The reasons for writing a virus, or – increasingly – a Trojan horse, became more about stealing data, or recruiting a PC into a botnet, rather than displaying a silly message or gory graphics.
The new malware creators couldn’t care less about getting attention through visual payloads, and they didn’t care much about the quality of their mass-produced malware either. They were churning out new Trojans, unbothered that some anti-virus products spotted them generically so long as they knew there might be *some* people out there who would get infected.
They didn’t care if their latest Trojan wasn’t any good, as they’d have three more along in a minute. And they certainly didn’t want them to draw attention to themselves.
Increasingly, when people asked you what visual clues they might spot that they had a virus you had to tell them that chances were they were would see a screen like this:
Just a regular Windows desktop, with no way of telling by the naked eye if it’s infected or not.
Now, in 2013, anti-virus researchers are dealing with thousands of silent, stealthy pieces of malicious code every day, which have no intention of unnecessarily drawing attention to themselves, and mostly from families of malware that have been seen hundreds of times before.
The art has gone from malware. The commercial cybercriminals rule the roost, and the hobbyists who incorporated dramatic visual payloads and cared about the quality of their code (the artists, if you like) have largely disappeared, frightened off by stiff punishments and prison sentences.
Are we better because of it? I don’t think so.
I hanker for the old days, when viruses *did* something visual to entertain you, as you reached for your backup.
A shorter version of this article first appeared in the August 2013 edition of Virus Bulletin magazine. Many thanks to them for allowing me to reproduce the full piece here.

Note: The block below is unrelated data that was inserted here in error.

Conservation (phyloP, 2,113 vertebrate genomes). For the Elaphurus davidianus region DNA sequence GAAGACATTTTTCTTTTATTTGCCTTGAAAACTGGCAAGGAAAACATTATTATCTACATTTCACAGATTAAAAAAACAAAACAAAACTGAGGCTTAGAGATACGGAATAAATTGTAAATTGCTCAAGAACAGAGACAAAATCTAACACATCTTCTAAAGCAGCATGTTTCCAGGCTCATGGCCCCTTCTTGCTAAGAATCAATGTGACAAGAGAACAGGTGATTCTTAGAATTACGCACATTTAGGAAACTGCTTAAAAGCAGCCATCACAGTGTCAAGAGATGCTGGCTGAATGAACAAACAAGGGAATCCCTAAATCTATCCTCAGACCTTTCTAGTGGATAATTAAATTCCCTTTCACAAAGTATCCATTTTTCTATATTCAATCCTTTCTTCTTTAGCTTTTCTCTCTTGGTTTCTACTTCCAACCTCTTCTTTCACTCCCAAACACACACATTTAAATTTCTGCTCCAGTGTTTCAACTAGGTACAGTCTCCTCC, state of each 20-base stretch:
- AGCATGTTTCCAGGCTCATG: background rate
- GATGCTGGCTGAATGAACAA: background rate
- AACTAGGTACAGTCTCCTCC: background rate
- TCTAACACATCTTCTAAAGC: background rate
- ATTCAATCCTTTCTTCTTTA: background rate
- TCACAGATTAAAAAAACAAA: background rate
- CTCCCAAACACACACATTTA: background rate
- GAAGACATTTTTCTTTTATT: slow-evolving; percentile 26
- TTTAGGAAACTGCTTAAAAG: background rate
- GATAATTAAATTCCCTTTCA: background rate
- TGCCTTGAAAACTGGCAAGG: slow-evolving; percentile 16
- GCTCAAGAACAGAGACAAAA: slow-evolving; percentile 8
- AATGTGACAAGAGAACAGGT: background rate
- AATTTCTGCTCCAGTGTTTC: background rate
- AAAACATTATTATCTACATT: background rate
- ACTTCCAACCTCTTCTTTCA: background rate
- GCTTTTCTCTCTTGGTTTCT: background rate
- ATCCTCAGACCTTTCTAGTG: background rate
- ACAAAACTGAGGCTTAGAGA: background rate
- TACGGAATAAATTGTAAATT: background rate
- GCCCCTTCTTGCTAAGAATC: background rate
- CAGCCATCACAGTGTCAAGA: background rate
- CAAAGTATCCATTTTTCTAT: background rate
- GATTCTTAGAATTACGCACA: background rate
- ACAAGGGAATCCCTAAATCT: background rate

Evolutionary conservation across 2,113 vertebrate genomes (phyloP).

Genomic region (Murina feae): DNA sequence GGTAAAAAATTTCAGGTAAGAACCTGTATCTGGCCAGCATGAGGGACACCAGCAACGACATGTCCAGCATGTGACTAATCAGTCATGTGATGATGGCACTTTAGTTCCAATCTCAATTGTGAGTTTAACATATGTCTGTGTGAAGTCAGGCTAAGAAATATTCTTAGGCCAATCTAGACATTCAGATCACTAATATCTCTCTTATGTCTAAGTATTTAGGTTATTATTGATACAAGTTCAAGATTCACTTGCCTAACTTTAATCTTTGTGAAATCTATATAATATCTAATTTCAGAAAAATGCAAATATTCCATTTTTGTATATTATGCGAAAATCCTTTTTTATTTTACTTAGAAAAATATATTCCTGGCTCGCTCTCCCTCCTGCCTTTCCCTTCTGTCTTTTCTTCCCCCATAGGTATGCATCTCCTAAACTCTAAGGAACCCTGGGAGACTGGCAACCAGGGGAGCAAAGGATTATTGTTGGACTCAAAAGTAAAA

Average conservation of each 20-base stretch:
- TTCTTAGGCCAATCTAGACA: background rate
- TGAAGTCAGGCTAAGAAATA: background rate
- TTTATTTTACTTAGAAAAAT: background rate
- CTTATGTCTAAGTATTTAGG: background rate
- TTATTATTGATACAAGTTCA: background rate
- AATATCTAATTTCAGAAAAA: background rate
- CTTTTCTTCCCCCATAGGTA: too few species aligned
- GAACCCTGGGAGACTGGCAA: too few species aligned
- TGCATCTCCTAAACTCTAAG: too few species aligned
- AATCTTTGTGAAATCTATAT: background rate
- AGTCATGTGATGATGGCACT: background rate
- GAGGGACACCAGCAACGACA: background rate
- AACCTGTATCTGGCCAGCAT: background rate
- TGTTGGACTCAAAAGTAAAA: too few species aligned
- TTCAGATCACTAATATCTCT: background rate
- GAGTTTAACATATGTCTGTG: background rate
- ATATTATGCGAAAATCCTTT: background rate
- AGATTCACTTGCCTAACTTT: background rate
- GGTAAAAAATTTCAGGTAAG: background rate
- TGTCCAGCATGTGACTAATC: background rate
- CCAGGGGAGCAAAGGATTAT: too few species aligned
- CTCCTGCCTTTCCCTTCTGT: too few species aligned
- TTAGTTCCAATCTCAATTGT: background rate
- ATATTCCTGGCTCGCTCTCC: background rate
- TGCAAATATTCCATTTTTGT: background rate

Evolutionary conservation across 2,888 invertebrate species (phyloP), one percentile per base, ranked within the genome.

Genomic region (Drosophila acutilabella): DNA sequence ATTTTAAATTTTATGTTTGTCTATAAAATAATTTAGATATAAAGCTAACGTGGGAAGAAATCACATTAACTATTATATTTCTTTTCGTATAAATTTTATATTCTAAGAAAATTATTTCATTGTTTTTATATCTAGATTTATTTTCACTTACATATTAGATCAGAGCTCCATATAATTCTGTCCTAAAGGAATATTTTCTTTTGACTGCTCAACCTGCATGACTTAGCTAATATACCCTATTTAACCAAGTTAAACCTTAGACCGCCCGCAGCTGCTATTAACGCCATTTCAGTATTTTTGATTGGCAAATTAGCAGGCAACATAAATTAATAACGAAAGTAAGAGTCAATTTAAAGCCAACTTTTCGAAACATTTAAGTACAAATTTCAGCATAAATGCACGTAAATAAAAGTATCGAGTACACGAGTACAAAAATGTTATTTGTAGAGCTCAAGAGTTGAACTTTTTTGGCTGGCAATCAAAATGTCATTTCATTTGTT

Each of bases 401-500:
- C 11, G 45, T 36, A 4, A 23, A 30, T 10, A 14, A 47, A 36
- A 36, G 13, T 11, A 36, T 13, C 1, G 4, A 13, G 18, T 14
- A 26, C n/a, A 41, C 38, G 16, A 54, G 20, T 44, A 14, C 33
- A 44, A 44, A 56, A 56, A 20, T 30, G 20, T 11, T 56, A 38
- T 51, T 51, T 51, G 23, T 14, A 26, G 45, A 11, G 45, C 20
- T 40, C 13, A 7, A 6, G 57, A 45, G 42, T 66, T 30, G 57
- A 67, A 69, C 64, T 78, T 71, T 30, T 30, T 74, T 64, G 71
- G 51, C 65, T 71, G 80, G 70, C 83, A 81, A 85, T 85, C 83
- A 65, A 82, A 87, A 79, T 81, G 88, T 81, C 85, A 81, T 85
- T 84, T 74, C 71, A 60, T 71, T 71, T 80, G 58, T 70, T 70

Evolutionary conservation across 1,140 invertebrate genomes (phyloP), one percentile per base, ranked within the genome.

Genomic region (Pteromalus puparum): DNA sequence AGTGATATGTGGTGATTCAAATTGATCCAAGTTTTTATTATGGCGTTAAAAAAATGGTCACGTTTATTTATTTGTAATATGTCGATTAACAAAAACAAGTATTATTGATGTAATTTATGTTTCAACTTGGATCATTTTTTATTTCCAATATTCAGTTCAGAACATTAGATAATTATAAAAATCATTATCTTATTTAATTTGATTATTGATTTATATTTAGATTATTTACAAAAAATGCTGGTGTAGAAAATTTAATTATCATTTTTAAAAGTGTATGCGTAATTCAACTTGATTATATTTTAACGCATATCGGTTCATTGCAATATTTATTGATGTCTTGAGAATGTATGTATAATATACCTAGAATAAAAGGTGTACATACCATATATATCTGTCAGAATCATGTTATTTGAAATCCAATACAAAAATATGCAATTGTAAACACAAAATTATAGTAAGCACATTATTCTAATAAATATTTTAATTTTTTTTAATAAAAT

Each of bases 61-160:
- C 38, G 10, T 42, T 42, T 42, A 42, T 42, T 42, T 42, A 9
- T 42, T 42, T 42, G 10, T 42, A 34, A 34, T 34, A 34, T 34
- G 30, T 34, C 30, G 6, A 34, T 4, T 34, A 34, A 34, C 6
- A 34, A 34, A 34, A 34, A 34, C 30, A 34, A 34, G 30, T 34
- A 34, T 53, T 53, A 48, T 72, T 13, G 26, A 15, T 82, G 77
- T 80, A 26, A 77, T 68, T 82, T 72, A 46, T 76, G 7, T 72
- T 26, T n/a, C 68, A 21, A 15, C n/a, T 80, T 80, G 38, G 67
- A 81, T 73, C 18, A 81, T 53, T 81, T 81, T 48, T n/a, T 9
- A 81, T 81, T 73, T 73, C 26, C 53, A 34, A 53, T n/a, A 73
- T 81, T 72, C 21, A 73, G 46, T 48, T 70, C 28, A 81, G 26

If you want to see the payloads of more retro viruses, check out Danooct1’s YouTube channel.
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11 comments on “The dying art of computer viruses”
Ever heard of the demoscene ?
Now there's an acronym I haven't seen in a long, long time !!
the way you described cascade all of a sudden made me make a mental connection to the matrix movie. i wonder if cascade was an influence for that effect from the movie.
as for the commercialization of the threat landscape, the silver lining is that it's become more black and white. the people making this stuff are criminals, not just misguided kids.
I think that as computing changes hands from the amateurs to those whom need money to survive, (i.e. artists are growing up and realizing that more engineering amounts to survival) there will be less art produced, especially as we abstract ourselves farther away from the bare metal that we had all once fallen in love with. How I hanker for those days as well.
Takes me back too!
I was working for the Greater London Council when the IBM PC started selling in the UK. Up to that point users typically either had dumb terminals or dedicated word processors like the old Wang and Xerox machines. The IT department in the GLC was terrified of the idea that users had access to the operating system and could "personalise" their computers.